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News Release
Decor Committee at Rose Villa
Decor Committee at Rose Villa
Art Installation Reflects Collaborative Culture of Senior Community (Photo) - 03/01/24

Rose Villa has unveiled a permanent art installation in the halls of Madrona Grove, Rose Villa’s 24-hour supportive care neighborhood. The installation is a collaboration by local artists, residents, and the committed staff at Rose Villa Senior Living Community. 


The Madrona Grove project was inspired by a group of residents and staff with a common goal. Their vision was to breathe warmth and beauty into the space shared by residents, staff, and visitors. 

“When Madrona Grove was completed in 2022, we took time to live in the space before committing to a decorating plan,” said Marianna Iverson, Activities and Restorative Programming Coordinator at Rose Villa. 

Iverson, a 23-year veteran of Rose Villa, has a unique perspective and appreciation for the needs of the residents. 

In November of 2022, the decor committee brought the Madrona Grove Art Installation idea to Iverson and Erin Cornell, Director of Health Services. The thought was to hang a collection of handmade quilts made by professional artists in the area. 

Iverson and Cornell thought it was a great idea, and agreed that it would be “doable” and that the artwork would foster a welcoming atmosphere and create positive energy in the building. 

The decor committee worked closely with the staff to create a plan that considered both the physical and emotional health of the residents of Madrona Grove.

“We did a deep dive into how aging affects the way we experience colors, texture, and shapes, and were very intentional about the pieces we considered,” explained Jo Noble, a member of the decor committee and an accomplished fiber artist. 

“We set out to use art to create a feeling of familiarity, comfort, and warmth,” Noble said. 

The installation would include a mix of quilts, photographs, and paintings; artwork that blended vibrant colors, accessible textures, and recognizable images of the natural world.  


To have enough quilts and other art pieces to fill the halls of the two-story building, the staff and decor committee engaged artists within the Rose Villa neighborhood, and from local artist collectives and groups in the region.  

Jo Noble reached out to her fellow artists at High Fiber Diet (HFD), a group “committed to advancing their art professionally and producing annual exhibits,” according to a statement on the Columbia Fiber Arts Guild website.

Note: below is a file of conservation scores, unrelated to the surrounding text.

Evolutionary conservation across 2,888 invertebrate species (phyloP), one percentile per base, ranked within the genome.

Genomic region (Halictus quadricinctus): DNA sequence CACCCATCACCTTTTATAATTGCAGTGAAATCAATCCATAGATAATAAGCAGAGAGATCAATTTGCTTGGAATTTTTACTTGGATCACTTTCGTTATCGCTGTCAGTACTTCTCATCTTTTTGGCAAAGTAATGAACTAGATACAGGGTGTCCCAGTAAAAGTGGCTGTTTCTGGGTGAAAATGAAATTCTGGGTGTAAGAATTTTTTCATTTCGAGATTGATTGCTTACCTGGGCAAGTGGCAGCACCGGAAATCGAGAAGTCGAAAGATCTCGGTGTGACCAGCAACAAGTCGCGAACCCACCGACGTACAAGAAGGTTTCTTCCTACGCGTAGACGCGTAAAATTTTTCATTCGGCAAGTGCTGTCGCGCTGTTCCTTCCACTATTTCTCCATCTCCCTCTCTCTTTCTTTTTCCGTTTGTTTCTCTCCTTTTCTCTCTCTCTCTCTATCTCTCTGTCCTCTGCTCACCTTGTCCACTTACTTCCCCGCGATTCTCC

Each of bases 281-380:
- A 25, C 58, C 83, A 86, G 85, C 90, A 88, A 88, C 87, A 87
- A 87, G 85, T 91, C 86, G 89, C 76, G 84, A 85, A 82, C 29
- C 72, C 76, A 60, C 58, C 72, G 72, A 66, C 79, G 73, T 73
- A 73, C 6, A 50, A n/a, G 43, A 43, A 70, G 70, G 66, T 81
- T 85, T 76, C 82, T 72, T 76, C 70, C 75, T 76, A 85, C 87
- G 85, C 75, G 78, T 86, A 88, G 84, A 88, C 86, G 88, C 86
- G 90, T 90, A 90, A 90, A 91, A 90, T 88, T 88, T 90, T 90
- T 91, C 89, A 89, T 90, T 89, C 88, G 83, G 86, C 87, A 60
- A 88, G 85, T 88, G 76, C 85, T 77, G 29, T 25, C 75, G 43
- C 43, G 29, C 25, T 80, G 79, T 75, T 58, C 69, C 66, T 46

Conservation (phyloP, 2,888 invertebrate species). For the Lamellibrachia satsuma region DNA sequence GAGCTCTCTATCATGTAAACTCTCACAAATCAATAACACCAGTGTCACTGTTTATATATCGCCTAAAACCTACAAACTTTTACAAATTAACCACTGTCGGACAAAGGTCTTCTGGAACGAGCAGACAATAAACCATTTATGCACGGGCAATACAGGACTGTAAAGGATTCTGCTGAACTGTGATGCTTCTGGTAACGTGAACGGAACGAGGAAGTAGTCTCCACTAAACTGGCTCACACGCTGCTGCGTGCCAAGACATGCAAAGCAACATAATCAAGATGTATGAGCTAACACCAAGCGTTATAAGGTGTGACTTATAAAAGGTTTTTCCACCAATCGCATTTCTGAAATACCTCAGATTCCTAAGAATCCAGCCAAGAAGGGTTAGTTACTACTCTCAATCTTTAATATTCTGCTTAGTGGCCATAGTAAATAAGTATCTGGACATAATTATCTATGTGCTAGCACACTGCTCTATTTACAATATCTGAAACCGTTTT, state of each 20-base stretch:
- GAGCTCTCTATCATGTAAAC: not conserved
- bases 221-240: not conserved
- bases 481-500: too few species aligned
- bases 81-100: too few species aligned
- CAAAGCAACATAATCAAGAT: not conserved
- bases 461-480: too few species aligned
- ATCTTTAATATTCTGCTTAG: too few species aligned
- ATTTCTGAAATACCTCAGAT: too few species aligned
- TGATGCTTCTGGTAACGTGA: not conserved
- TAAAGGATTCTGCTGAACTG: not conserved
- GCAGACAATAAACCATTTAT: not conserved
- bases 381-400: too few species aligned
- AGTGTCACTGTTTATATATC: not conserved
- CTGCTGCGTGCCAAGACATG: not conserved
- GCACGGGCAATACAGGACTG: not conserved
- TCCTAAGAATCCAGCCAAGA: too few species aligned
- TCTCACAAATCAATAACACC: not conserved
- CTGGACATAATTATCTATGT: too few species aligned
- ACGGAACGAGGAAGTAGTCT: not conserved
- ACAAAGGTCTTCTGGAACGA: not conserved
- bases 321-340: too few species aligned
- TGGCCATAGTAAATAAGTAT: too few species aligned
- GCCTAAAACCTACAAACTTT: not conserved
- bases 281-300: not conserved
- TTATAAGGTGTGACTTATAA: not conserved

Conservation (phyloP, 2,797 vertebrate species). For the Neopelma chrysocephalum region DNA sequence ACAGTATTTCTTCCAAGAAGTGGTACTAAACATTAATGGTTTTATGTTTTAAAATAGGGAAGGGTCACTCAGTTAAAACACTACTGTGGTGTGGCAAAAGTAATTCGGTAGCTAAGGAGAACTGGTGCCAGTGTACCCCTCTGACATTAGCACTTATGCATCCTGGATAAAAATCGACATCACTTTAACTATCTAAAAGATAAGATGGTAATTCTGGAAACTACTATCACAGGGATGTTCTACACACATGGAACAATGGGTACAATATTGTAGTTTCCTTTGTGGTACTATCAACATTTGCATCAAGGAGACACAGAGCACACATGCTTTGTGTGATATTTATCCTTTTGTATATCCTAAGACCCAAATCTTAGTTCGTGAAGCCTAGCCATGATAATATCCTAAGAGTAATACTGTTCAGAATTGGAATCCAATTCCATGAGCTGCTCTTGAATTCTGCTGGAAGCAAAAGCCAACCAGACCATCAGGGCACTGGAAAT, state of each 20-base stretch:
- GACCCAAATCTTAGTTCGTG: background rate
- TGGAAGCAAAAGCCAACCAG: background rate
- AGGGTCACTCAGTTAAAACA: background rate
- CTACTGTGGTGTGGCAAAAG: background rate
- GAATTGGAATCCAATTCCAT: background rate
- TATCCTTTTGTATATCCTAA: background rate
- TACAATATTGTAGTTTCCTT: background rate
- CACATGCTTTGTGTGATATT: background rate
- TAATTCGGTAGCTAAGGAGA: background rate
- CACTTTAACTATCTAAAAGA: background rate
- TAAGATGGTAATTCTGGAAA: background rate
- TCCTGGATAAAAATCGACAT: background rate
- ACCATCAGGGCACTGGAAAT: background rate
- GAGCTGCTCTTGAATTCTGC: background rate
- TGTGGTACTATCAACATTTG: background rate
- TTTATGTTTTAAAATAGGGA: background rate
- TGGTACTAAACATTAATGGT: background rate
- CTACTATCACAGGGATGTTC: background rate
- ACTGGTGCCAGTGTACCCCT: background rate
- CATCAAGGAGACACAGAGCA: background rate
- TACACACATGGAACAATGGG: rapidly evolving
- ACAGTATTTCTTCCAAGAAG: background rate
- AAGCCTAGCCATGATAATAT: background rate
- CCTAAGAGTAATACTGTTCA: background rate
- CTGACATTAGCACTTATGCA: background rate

The response was overwhelmingly positive. In all, 14 fiber artists donated a total of 47 quilts for the installation. 

There are an additional 11 quilts created by independent living residents at Rose Villa,  

“We found that many artists had multiple quilts they were willing to share with us,” Noble said. 

“They appreciated the opportunity to have them on display and were proud to be part of the effort to provide art to create an inviting space,” Noble said.

Beyond the stunning array of fiber art pieces hanging on display are paintings and photographs done by residents, including a few from past residents of Madrona Grove. 

Noble and the group hope to inspire others to recreate the art collaboration in senior communities, using Madrona Grove’s installation as a model.  

“Part of the excitement of a project like this,” said  Noble, “is the cooperative spirit we have built with the artists and the positive feedback we have received from everyone involved in the project.” 


Madrona Grove opened its doors In June of 2022, offering an additional 32-room residence at Rose Villa. The 24-hour care community is on the campus of Rose Villa in Milwaukie.  This beautiful two-story, farmhouse-inspired residence accommodates individuals for short-term recuperative stays or long-term residential care. 


Rose Villa is an independent nonprofit, Continuing Care Retirement Community (CCRC) in Southeast Portland. The campus sits above the east bank of the Willamette River on  22 acres of lush green space, river views, and a thoughtful blend of housing, and amenities. 

The community is nationally recognized for its award-winning design, is a 2021 Leader in Sustainability in Clackamas County, a 2021 honoree as one of Oregon’s 100 Best Nonprofits, and one of Oregon’s Healthiest Employers in 2021. 

Originally built in 1960, Rose Villa began a comprehensive redevelopment effort in 2014, replacing aging buildings, updating infrastructure systems, and creating 35 new loft apartments and 40 Pocket Neighborhood cottages. 

Spring 2019 ushered in the second wave of renovation, including 12 first-of-their-kind Zero Energy homes in The Oaks, 10 Garden Grove residences that overlook the community garden and Willamette River, and 18 pocket cottages that build out the original Phase 1 redevelopment neighborhood. 

The third and final phase consists of 35 new urban loft apartments in Schroeder Lofts, 6 new Zero Energy Townhomes in Trillium Townhomes, and a new 24-hour supportive living neighborhood, Madrona Grove

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